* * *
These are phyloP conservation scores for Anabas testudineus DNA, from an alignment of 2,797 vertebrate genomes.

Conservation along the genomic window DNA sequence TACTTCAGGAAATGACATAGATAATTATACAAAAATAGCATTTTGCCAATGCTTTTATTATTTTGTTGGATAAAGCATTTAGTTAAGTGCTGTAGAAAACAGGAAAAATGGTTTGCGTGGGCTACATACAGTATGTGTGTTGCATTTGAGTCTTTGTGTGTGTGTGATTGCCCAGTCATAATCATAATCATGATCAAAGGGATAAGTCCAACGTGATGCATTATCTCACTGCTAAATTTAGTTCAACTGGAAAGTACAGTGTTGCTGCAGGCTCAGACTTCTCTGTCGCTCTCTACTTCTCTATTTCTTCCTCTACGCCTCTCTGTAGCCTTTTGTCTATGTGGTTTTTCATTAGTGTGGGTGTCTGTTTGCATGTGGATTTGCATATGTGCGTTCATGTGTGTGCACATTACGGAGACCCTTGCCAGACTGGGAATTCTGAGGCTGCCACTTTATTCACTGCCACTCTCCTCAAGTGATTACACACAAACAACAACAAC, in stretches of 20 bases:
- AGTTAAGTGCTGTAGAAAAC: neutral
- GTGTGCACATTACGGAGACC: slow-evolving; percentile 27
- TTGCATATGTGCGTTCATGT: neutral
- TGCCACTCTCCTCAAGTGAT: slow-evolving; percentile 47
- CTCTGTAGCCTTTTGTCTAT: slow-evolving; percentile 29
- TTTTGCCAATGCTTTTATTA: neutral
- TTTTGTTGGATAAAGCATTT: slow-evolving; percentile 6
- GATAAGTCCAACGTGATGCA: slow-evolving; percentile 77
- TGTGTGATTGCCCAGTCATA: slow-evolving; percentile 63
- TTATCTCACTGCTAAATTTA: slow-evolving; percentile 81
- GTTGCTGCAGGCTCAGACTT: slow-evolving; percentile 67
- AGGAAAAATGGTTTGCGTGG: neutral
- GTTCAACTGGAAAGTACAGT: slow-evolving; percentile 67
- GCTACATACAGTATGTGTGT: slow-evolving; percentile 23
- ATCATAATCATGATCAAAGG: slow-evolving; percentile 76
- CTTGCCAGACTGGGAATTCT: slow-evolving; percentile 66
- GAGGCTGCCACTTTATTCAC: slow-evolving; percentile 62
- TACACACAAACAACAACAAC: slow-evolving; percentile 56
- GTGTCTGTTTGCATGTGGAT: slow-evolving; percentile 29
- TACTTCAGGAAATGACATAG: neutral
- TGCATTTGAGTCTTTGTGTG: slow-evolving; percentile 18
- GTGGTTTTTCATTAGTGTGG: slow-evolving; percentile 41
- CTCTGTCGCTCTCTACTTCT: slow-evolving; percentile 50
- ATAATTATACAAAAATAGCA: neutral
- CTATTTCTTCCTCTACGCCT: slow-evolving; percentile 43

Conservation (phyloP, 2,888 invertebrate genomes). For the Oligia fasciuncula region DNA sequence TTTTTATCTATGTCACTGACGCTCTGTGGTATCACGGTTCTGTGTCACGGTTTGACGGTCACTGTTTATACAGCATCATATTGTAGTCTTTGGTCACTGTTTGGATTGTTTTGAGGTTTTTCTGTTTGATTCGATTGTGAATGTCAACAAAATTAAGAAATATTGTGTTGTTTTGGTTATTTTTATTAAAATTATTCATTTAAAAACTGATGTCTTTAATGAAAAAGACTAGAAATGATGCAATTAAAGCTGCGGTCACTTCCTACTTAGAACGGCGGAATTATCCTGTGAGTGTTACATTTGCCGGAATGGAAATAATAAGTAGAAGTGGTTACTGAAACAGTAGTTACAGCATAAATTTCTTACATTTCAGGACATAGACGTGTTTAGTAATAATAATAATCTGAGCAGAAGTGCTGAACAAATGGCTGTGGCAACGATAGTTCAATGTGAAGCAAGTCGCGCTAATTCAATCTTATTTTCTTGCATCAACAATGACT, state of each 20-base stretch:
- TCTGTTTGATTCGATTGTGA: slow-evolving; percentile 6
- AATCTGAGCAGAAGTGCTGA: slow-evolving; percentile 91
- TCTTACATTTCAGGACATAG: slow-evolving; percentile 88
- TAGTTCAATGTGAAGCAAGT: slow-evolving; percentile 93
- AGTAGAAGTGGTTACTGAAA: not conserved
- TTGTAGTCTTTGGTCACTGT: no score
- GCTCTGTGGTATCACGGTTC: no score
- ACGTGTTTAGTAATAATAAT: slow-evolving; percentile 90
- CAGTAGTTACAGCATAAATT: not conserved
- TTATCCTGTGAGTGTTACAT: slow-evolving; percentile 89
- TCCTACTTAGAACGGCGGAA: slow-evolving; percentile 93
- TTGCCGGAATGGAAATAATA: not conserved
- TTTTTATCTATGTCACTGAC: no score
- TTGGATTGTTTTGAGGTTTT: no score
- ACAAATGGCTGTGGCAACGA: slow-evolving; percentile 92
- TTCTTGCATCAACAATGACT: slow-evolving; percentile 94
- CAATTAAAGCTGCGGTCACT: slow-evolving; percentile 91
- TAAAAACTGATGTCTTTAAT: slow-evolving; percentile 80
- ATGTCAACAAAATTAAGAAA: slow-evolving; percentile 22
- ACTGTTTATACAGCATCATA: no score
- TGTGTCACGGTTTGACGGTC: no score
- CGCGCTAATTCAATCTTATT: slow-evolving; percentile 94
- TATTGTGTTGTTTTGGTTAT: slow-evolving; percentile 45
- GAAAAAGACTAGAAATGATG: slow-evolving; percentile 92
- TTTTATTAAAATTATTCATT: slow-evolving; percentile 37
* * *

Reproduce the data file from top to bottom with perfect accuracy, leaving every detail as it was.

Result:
These are phyloP conservation scores for Anabas testudineus DNA, from an alignment of 2,797 vertebrate genomes.

Conservation along the genomic window DNA sequence TACTTCAGGAAATGACATAGATAATTATACAAAAATAGCATTTTGCCAATGCTTTTATTATTTTGTTGGATAAAGCATTTAGTTAAGTGCTGTAGAAAACAGGAAAAATGGTTTGCGTGGGCTACATACAGTATGTGTGTTGCATTTGAGTCTTTGTGTGTGTGTGATTGCCCAGTCATAATCATAATCATGATCAAAGGGATAAGTCCAACGTGATGCATTATCTCACTGCTAAATTTAGTTCAACTGGAAAGTACAGTGTTGCTGCAGGCTCAGACTTCTCTGTCGCTCTCTACTTCTCTATTTCTTCCTCTACGCCTCTCTGTAGCCTTTTGTCTATGTGGTTTTTCATTAGTGTGGGTGTCTGTTTGCATGTGGATTTGCATATGTGCGTTCATGTGTGTGCACATTACGGAGACCCTTGCCAGACTGGGAATTCTGAGGCTGCCACTTTATTCACTGCCACTCTCCTCAAGTGATTACACACAAACAACAACAAC, in stretches of 20 bases:
- AGTTAAGTGCTGTAGAAAAC: neutral
- GTGTGCACATTACGGAGACC: slow-evolving; percentile 27
- TTGCATATGTGCGTTCATGT: neutral
- TGCCACTCTCCTCAAGTGAT: slow-evolving; percentile 47
- CTCTGTAGCCTTTTGTCTAT: slow-evolving; percentile 29
- TTTTGCCAATGCTTTTATTA: neutral
- TTTTGTTGGATAAAGCATTT: slow-evolving; percentile 6
- GATAAGTCCAACGTGATGCA: slow-evolving; percentile 77
- TGTGTGATTGCCCAGTCATA: slow-evolving; percentile 63
- TTATCTCACTGCTAAATTTA: slow-evolving; percentile 81
- GTTGCTGCAGGCTCAGACTT: slow-evolving; percentile 67
- AGGAAAAATGGTTTGCGTGG: neutral
- GTTCAACTGGAAAGTACAGT: slow-evolving; percentile 67
- GCTACATACAGTATGTGTGT: slow-evolving; percentile 23
- ATCATAATCATGATCAAAGG: slow-evolving; percentile 76
- CTTGCCAGACTGGGAATTCT: slow-evolving; percentile 66
- GAGGCTGCCACTTTATTCAC: slow-evolving; percentile 62
- TACACACAAACAACAACAAC: slow-evolving; percentile 56
- GTGTCTGTTTGCATGTGGAT: slow-evolving; percentile 29
- TACTTCAGGAAATGACATAG: neutral
- TGCATTTGAGTCTTTGTGTG: slow-evolving; percentile 18
- GTGGTTTTTCATTAGTGTGG: slow-evolving; percentile 41
- CTCTGTCGCTCTCTACTTCT: slow-evolving; percentile 50
- ATAATTATACAAAAATAGCA: neutral
- CTATTTCTTCCTCTACGCCT: slow-evolving; percentile 43

Conservation (phyloP, 2,888 invertebrate genomes). For the Oligia fasciuncula region DNA sequence TTTTTATCTATGTCACTGACGCTCTGTGGTATCACGGTTCTGTGTCACGGTTTGACGGTCACTGTTTATACAGCATCATATTGTAGTCTTTGGTCACTGTTTGGATTGTTTTGAGGTTTTTCTGTTTGATTCGATTGTGAATGTCAACAAAATTAAGAAATATTGTGTTGTTTTGGTTATTTTTATTAAAATTATTCATTTAAAAACTGATGTCTTTAATGAAAAAGACTAGAAATGATGCAATTAAAGCTGCGGTCACTTCCTACTTAGAACGGCGGAATTATCCTGTGAGTGTTACATTTGCCGGAATGGAAATAATAAGTAGAAGTGGTTACTGAAACAGTAGTTACAGCATAAATTTCTTACATTTCAGGACATAGACGTGTTTAGTAATAATAATAATCTGAGCAGAAGTGCTGAACAAATGGCTGTGGCAACGATAGTTCAATGTGAAGCAAGTCGCGCTAATTCAATCTTATTTTCTTGCATCAACAATGACT, state of each 20-base stretch:
- TCTGTTTGATTCGATTGTGA: slow-evolving; percentile 6
- AATCTGAGCAGAAGTGCTGA: slow-evolving; percentile 91
- TCTTACATTTCAGGACATAG: slow-evolving; percentile 88
- TAGTTCAATGTGAAGCAAGT: slow-evolving; percentile 93
- AGTAGAAGTGGTTACTGAAA: not conserved
- TTGTAGTCTTTGGTCACTGT: no score
- GCTCTGTGGTATCACGGTTC: no score
- ACGTGTTTAGTAATAATAAT: slow-evolving; percentile 90
- CAGTAGTTACAGCATAAATT: not conserved
- TTATCCTGTGAGTGTTACAT: slow-evolving; percentile 89
- TCCTACTTAGAACGGCGGAA: slow-evolving; percentile 93
- TTGCCGGAATGGAAATAATA: not conserved
- TTTTTATCTATGTCACTGAC: no score
- TTGGATTGTTTTGAGGTTTT: no score
- ACAAATGGCTGTGGCAACGA: slow-evolving; percentile 92
- TTCTTGCATCAACAATGACT: slow-evolving; percentile 94
- CAATTAAAGCTGCGGTCACT: slow-evolving; percentile 91
- TAAAAACTGATGTCTTTAAT: slow-evolving; percentile 80
- ATGTCAACAAAATTAAGAAA: slow-evolving; percentile 22
- ACTGTTTATACAGCATCATA: no score
- TGTGTCACGGTTTGACGGTC: no score
- CGCGCTAATTCAATCTTATT: slow-evolving; percentile 94
- TATTGTGTTGTTTTGGTTAT: slow-evolving; percentile 45
- GAAAAAGACTAGAAATGATG: slow-evolving; percentile 92
- TTTTATTAAAATTATTCATT: slow-evolving; percentile 37